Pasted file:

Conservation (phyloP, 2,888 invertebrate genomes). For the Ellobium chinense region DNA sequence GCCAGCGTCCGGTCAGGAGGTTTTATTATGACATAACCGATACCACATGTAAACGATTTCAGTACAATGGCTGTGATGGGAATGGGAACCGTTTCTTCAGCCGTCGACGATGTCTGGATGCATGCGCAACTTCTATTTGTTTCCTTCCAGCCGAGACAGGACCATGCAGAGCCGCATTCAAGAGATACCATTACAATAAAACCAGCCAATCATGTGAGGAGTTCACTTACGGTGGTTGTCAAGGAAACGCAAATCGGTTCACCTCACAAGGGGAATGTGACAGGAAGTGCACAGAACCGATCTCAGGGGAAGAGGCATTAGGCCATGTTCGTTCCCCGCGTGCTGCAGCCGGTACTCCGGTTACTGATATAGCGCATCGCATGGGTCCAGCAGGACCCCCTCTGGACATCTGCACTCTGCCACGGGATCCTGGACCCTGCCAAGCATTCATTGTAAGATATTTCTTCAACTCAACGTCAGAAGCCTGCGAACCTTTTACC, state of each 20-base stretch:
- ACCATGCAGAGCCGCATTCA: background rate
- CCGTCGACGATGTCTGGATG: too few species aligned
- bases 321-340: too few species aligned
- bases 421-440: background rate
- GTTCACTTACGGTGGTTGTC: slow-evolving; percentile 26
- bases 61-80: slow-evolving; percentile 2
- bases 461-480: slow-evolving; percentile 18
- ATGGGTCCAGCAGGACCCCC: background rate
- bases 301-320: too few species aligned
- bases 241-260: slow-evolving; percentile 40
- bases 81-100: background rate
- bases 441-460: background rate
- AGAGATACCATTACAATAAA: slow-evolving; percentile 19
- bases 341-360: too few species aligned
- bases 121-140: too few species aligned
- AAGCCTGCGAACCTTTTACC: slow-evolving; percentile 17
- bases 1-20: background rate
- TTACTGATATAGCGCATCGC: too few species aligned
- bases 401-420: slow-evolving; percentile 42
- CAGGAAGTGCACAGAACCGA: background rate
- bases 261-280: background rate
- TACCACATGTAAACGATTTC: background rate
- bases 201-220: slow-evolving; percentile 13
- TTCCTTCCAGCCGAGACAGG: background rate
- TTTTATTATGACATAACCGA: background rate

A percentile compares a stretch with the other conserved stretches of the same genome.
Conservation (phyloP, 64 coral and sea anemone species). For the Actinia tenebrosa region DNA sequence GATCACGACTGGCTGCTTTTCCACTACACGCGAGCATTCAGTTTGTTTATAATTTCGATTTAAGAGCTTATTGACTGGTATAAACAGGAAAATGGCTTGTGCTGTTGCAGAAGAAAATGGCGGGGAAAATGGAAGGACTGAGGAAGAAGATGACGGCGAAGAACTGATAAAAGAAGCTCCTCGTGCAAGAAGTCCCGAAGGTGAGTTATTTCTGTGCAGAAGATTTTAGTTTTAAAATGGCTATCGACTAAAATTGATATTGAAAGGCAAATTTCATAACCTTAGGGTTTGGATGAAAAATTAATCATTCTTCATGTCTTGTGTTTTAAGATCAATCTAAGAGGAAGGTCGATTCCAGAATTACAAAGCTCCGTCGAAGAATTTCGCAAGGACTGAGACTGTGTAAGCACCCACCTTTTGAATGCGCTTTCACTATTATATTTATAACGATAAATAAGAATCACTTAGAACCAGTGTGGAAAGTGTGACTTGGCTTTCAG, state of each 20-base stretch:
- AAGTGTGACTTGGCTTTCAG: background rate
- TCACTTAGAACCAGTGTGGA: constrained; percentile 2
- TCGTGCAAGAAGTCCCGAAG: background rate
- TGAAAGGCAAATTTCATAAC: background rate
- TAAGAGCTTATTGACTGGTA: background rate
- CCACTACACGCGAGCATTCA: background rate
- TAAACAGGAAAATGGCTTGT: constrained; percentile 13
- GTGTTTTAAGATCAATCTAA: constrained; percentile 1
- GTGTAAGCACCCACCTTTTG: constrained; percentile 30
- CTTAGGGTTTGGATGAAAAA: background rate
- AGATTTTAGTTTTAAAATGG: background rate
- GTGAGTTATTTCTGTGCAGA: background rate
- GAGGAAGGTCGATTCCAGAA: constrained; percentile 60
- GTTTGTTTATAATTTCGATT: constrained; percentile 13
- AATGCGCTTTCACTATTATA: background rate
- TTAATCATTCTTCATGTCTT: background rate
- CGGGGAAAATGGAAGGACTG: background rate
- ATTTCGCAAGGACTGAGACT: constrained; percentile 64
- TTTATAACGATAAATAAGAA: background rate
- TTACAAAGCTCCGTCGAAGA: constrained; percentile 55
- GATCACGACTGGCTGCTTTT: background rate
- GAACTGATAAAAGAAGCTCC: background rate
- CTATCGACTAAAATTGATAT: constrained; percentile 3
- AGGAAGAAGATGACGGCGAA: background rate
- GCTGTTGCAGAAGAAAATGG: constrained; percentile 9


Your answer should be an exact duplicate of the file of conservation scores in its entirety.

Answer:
Conservation (phyloP, 2,888 invertebrate genomes). For the Ellobium chinense region DNA sequence GCCAGCGTCCGGTCAGGAGGTTTTATTATGACATAACCGATACCACATGTAAACGATTTCAGTACAATGGCTGTGATGGGAATGGGAACCGTTTCTTCAGCCGTCGACGATGTCTGGATGCATGCGCAACTTCTATTTGTTTCCTTCCAGCCGAGACAGGACCATGCAGAGCCGCATTCAAGAGATACCATTACAATAAAACCAGCCAATCATGTGAGGAGTTCACTTACGGTGGTTGTCAAGGAAACGCAAATCGGTTCACCTCACAAGGGGAATGTGACAGGAAGTGCACAGAACCGATCTCAGGGGAAGAGGCATTAGGCCATGTTCGTTCCCCGCGTGCTGCAGCCGGTACTCCGGTTACTGATATAGCGCATCGCATGGGTCCAGCAGGACCCCCTCTGGACATCTGCACTCTGCCACGGGATCCTGGACCCTGCCAAGCATTCATTGTAAGATATTTCTTCAACTCAACGTCAGAAGCCTGCGAACCTTTTACC, state of each 20-base stretch:
- ACCATGCAGAGCCGCATTCA: background rate
- CCGTCGACGATGTCTGGATG: too few species aligned
- bases 321-340: too few species aligned
- bases 421-440: background rate
- GTTCACTTACGGTGGTTGTC: slow-evolving; percentile 26
- bases 61-80: slow-evolving; percentile 2
- bases 461-480: slow-evolving; percentile 18
- ATGGGTCCAGCAGGACCCCC: background rate
- bases 301-320: too few species aligned
- bases 241-260: slow-evolving; percentile 40
- bases 81-100: background rate
- bases 441-460: background rate
- AGAGATACCATTACAATAAA: slow-evolving; percentile 19
- bases 341-360: too few species aligned
- bases 121-140: too few species aligned
- AAGCCTGCGAACCTTTTACC: slow-evolving; percentile 17
- bases 1-20: background rate
- TTACTGATATAGCGCATCGC: too few species aligned
- bases 401-420: slow-evolving; percentile 42
- CAGGAAGTGCACAGAACCGA: background rate
- bases 261-280: background rate
- TACCACATGTAAACGATTTC: background rate
- bases 201-220: slow-evolving; percentile 13
- TTCCTTCCAGCCGAGACAGG: background rate
- TTTTATTATGACATAACCGA: background rate

A percentile compares a stretch with the other conserved stretches of the same genome.
Conservation (phyloP, 64 coral and sea anemone species). For the Actinia tenebrosa region DNA sequence GATCACGACTGGCTGCTTTTCCACTACACGCGAGCATTCAGTTTGTTTATAATTTCGATTTAAGAGCTTATTGACTGGTATAAACAGGAAAATGGCTTGTGCTGTTGCAGAAGAAAATGGCGGGGAAAATGGAAGGACTGAGGAAGAAGATGACGGCGAAGAACTGATAAAAGAAGCTCCTCGTGCAAGAAGTCCCGAAGGTGAGTTATTTCTGTGCAGAAGATTTTAGTTTTAAAATGGCTATCGACTAAAATTGATATTGAAAGGCAAATTTCATAACCTTAGGGTTTGGATGAAAAATTAATCATTCTTCATGTCTTGTGTTTTAAGATCAATCTAAGAGGAAGGTCGATTCCAGAATTACAAAGCTCCGTCGAAGAATTTCGCAAGGACTGAGACTGTGTAAGCACCCACCTTTTGAATGCGCTTTCACTATTATATTTATAACGATAAATAAGAATCACTTAGAACCAGTGTGGAAAGTGTGACTTGGCTTTCAG, state of each 20-base stretch:
- AAGTGTGACTTGGCTTTCAG: background rate
- TCACTTAGAACCAGTGTGGA: constrained; percentile 2
- TCGTGCAAGAAGTCCCGAAG: background rate
- TGAAAGGCAAATTTCATAAC: background rate
- TAAGAGCTTATTGACTGGTA: background rate
- CCACTACACGCGAGCATTCA: background rate
- TAAACAGGAAAATGGCTTGT: constrained; percentile 13
- GTGTTTTAAGATCAATCTAA: constrained; percentile 1
- GTGTAAGCACCCACCTTTTG: constrained; percentile 30
- CTTAGGGTTTGGATGAAAAA: background rate
- AGATTTTAGTTTTAAAATGG: background rate
- GTGAGTTATTTCTGTGCAGA: background rate
- GAGGAAGGTCGATTCCAGAA: constrained; percentile 60
- GTTTGTTTATAATTTCGATT: constrained; percentile 13
- AATGCGCTTTCACTATTATA: background rate
- TTAATCATTCTTCATGTCTT: background rate
- CGGGGAAAATGGAAGGACTG: background rate
- ATTTCGCAAGGACTGAGACT: constrained; percentile 64
- TTTATAACGATAAATAAGAA: background rate
- TTACAAAGCTCCGTCGAAGA: constrained; percentile 55
- GATCACGACTGGCTGCTTTT: background rate
- GAACTGATAAAAGAAGCTCC: background rate
- CTATCGACTAAAATTGATAT: constrained; percentile 3
- AGGAAGAAGATGACGGCGAA: background rate
- GCTGTTGCAGAAGAAAATGG: constrained; percentile 9